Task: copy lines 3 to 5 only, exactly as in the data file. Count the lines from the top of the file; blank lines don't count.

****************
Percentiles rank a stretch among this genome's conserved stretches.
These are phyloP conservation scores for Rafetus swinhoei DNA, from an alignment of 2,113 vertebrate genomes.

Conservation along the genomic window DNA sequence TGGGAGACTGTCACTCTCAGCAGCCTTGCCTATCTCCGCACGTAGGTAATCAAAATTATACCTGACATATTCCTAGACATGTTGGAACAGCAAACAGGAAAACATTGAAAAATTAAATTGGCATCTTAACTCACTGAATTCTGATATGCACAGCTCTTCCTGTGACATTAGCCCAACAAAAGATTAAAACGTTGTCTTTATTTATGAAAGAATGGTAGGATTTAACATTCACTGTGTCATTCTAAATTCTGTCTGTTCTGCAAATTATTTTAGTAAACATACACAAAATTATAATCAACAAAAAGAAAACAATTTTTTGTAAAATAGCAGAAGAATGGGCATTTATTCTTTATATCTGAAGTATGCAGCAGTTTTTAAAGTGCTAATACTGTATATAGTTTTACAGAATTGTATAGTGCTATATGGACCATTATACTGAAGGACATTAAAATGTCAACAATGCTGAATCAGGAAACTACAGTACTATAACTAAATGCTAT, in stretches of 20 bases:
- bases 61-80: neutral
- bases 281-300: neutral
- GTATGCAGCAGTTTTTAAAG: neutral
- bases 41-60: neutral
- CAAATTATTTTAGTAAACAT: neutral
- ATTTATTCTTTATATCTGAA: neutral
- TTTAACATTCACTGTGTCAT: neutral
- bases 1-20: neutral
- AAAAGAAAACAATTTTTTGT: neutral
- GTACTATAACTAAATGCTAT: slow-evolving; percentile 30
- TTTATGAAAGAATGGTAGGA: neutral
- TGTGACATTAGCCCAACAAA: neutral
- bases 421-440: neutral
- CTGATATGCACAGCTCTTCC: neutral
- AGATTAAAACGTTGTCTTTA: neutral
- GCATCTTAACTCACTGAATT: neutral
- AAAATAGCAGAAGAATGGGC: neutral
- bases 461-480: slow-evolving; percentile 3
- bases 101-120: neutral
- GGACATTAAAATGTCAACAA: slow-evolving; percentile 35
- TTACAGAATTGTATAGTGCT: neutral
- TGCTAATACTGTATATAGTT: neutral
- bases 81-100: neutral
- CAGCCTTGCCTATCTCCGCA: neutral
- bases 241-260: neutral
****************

Conservation along the genomic window DNA sequence TGGGAGACTGTCACTCTCAGCAGCCTTGCCTATCTCCGCACGTAGGTAATCAAAATTATACCTGACATATTCCTAGACATGTTGGAACAGCAAACAGGAAAACATTGAAAAATTAAATTGGCATCTTAACTCACTGAATTCTGATATGCACAGCTCTTCCTGTGACATTAGCCCAACAAAAGATTAAAACGTTGTCTTTATTTATGAAAGAATGGTAGGATTTAACATTCACTGTGTCATTCTAAATTCTGTCTGTTCTGCAAATTATTTTAGTAAACATACACAAAATTATAATCAACAAAAAGAAAACAATTTTTTGTAAAATAGCAGAAGAATGGGCATTTATTCTTTATATCTGAAGTATGCAGCAGTTTTTAAAGTGCTAATACTGTATATAGTTTTACAGAATTGTATAGTGCTATATGGACCATTATACTGAAGGACATTAAAATGTCAACAATGCTGAATCAGGAAACTACAGTACTATAACTAAATGCTAT, in stretches of 20 bases:
- bases 61-80: neutral
- bases 281-300: neutral